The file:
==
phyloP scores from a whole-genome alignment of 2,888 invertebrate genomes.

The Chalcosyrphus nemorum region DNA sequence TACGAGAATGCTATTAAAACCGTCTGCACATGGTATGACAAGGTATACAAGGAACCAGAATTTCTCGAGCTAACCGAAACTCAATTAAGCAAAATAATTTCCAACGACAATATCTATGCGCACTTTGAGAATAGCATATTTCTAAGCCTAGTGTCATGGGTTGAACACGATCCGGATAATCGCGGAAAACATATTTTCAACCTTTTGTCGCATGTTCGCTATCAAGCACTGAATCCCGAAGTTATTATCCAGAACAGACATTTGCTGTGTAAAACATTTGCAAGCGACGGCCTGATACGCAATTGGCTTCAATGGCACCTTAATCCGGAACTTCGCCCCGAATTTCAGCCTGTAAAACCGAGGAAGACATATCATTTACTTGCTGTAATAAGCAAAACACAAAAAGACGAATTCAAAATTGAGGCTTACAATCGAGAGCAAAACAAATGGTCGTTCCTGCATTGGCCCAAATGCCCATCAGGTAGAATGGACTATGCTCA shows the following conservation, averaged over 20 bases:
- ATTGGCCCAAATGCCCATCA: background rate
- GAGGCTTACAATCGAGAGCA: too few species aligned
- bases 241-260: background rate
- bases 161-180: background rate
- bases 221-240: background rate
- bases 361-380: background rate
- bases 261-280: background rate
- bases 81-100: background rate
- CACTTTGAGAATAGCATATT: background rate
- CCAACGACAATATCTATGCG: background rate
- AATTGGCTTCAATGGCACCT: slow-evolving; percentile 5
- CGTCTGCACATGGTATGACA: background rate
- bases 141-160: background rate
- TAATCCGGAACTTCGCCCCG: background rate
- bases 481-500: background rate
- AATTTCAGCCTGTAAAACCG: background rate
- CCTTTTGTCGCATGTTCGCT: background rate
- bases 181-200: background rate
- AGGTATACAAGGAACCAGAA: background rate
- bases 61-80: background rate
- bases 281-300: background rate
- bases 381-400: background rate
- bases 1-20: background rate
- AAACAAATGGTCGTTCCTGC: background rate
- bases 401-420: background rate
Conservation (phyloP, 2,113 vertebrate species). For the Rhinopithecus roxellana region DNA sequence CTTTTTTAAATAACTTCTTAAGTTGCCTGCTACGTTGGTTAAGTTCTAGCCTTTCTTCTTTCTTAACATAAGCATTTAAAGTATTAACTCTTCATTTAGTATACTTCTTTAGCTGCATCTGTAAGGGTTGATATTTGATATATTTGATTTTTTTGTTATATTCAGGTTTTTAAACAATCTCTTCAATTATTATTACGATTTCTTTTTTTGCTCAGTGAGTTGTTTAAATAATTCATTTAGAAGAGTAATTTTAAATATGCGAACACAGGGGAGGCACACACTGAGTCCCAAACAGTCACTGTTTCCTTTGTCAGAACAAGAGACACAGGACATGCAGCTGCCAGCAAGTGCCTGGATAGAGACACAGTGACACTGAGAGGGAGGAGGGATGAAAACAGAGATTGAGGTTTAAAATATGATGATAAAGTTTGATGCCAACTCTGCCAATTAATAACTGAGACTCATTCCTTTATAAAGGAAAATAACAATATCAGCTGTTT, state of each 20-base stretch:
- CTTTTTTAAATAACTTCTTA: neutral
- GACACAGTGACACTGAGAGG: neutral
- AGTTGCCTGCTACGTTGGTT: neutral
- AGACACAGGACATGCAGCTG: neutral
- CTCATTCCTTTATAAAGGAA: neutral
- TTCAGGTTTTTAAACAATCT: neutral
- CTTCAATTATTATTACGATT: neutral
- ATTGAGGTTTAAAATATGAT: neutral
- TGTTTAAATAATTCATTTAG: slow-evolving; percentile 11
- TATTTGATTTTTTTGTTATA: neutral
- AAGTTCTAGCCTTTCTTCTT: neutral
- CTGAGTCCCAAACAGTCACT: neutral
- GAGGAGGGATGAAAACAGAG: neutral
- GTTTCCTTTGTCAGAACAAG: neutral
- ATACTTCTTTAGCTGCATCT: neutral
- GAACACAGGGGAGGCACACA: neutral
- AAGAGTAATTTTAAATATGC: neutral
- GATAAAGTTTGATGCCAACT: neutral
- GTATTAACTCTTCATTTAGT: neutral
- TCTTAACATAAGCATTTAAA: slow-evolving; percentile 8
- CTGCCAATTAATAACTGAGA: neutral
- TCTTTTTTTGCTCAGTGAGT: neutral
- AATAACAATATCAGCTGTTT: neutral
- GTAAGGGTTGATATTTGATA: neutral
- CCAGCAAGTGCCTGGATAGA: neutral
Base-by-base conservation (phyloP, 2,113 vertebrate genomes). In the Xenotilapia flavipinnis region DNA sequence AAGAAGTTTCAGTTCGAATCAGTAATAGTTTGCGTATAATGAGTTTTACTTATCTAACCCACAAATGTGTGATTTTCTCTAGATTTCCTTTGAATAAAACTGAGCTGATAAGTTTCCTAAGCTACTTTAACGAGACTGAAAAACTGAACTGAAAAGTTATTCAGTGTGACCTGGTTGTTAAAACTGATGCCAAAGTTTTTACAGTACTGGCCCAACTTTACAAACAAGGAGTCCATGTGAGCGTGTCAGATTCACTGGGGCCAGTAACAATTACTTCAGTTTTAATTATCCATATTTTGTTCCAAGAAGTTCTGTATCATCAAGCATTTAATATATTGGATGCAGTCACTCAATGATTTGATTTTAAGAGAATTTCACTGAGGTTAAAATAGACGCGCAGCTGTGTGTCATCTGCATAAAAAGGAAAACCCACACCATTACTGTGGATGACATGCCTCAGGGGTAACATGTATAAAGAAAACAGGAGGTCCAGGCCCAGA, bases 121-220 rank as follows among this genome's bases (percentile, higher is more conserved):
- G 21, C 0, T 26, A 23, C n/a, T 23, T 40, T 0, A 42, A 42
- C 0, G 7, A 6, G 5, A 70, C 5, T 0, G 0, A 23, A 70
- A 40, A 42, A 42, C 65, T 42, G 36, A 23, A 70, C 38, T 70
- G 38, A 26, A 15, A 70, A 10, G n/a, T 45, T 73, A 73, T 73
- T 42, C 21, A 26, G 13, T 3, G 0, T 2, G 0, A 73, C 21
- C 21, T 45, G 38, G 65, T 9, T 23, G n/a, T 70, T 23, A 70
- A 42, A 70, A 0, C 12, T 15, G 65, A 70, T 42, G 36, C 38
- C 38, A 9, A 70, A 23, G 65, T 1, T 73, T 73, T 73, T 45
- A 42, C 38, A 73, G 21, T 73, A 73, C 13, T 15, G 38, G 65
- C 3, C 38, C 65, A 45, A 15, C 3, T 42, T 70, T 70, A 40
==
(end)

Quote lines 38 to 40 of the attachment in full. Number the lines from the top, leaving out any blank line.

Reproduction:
- TATTTGATTTTTTTGTTATA: neutral
- AAGTTCTAGCCTTTCTTCTT: neutral
- CTGAGTCCCAAACAGTCACT: neutral